Loess origin, transport, and deposition over the past 10,000 years, Wrangell-St. Elias National Park, Alaska
Contemporary glaciogenic dust has not received much attention, because most research has been on glaciogenic dust of the last glacial period or non-glaciogenic dust of the present interglacial period. Nevertheless, dust from modern glaciogenic sources may be important for Fe inputs to primary producers in the ocean. Adjacent to the subarctic Pacific Ocean, we studied a loess section near Chitina, Alaska along the Copper River in Wrangell-St. Elias National Park, where dust has been accumulating over the past ∼10,000 years. Mass accumulation rates for the fine-grained (<20 μm) fraction of this loess section are among the highest reported for the Holocene of high-latitude regions of the Northern Hemisphere. Based on mineralogy and geochemistry, loess at Chitina is derived from glacial sources in the Wrangell Mountains, the Chugach Mountains, and probably the Alaska Range. Concentrations of Fe in the silt-plus-clay fraction of the loess at Chitina are much higher than in all other loess bodies in North America and higher than most loess bodies on other continents. The very fine-grained (<2 μm) portion of this sediment, capable of long-range transport, is dominated by Fe-rich chlorite, which can yield Fe readily to primary producers in the ocean. Examination of satellite imagery shows that dust from the Copper River is transported by wind on a regular basis to the North Pacific Ocean. This Alaskan example shows that high-latitude glaciogenic dust needs to be considered as a significant Fe source to primary producers in the open ocean.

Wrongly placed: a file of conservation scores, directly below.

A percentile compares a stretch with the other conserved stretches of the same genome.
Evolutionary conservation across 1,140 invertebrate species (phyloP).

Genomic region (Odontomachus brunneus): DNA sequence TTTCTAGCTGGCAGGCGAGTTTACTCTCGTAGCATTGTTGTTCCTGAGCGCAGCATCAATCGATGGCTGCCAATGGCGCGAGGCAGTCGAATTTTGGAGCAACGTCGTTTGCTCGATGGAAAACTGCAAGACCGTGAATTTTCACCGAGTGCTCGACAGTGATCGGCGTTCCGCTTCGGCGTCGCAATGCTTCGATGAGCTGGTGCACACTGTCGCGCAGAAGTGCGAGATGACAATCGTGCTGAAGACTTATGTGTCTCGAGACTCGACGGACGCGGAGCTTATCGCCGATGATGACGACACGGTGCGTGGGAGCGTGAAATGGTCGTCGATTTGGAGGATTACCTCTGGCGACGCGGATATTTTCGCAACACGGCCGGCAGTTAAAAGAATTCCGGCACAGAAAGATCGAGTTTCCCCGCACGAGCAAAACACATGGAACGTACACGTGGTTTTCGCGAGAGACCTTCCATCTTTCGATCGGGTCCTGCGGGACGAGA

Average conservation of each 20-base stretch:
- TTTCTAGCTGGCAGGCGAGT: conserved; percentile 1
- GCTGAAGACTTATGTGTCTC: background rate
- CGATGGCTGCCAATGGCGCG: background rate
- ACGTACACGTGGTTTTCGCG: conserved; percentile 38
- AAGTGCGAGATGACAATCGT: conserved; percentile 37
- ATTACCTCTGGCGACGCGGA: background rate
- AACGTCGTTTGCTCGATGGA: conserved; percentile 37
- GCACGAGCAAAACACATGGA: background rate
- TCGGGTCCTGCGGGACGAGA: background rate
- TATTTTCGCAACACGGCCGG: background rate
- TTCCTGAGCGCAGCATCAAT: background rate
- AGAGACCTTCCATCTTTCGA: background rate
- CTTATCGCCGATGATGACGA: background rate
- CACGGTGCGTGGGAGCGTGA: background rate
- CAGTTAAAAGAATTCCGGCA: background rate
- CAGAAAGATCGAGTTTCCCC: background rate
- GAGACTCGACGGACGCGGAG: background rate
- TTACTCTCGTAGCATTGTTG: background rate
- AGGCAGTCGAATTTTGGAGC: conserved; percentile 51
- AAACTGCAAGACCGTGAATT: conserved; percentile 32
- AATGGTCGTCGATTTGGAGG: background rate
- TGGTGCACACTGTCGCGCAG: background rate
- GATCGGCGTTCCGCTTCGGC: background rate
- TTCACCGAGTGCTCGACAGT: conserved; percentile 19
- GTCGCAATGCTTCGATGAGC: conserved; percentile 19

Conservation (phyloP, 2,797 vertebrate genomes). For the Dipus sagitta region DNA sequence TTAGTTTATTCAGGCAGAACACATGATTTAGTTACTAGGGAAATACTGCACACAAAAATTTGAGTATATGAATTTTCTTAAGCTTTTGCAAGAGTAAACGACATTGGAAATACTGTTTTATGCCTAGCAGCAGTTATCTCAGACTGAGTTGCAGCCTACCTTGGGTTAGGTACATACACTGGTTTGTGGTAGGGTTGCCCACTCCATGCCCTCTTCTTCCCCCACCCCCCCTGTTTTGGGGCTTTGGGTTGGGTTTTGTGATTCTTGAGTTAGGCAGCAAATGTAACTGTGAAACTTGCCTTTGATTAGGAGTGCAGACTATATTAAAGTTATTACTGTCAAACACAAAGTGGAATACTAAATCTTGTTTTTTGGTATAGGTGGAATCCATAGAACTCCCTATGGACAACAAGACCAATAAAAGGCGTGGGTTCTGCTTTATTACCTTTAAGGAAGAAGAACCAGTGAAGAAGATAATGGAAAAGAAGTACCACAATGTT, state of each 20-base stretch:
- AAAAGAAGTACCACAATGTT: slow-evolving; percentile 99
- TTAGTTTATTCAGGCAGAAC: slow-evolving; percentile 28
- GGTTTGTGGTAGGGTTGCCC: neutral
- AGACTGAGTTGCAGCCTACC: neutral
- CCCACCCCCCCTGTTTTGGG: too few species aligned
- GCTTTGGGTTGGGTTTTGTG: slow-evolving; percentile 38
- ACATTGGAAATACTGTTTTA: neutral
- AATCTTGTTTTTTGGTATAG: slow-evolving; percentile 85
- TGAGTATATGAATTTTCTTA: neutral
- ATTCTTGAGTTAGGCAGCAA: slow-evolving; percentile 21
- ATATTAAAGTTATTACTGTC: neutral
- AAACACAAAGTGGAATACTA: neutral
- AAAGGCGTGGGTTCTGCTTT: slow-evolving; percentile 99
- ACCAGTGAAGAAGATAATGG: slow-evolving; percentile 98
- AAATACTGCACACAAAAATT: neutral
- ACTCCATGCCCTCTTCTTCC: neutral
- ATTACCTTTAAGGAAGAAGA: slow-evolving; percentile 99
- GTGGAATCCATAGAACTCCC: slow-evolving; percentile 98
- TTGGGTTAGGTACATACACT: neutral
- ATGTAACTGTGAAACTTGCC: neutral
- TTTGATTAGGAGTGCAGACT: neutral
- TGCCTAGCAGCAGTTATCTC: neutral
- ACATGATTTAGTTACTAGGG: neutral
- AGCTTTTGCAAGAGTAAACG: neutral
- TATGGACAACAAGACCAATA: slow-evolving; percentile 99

|Publication Subtype||Journal Article|
|Title||Loess origin, transport, and deposition over the past 10,000 years, Wrangell-St. Elias National Park, Alaska|
|Series title||Aeolian Research|
|Contributing office(s)||Geosciences and Environmental Change Science Center|
|Other Geospatial||Wrangell-St. Elias National Park|
|Google Analytic Metrics||Metrics page|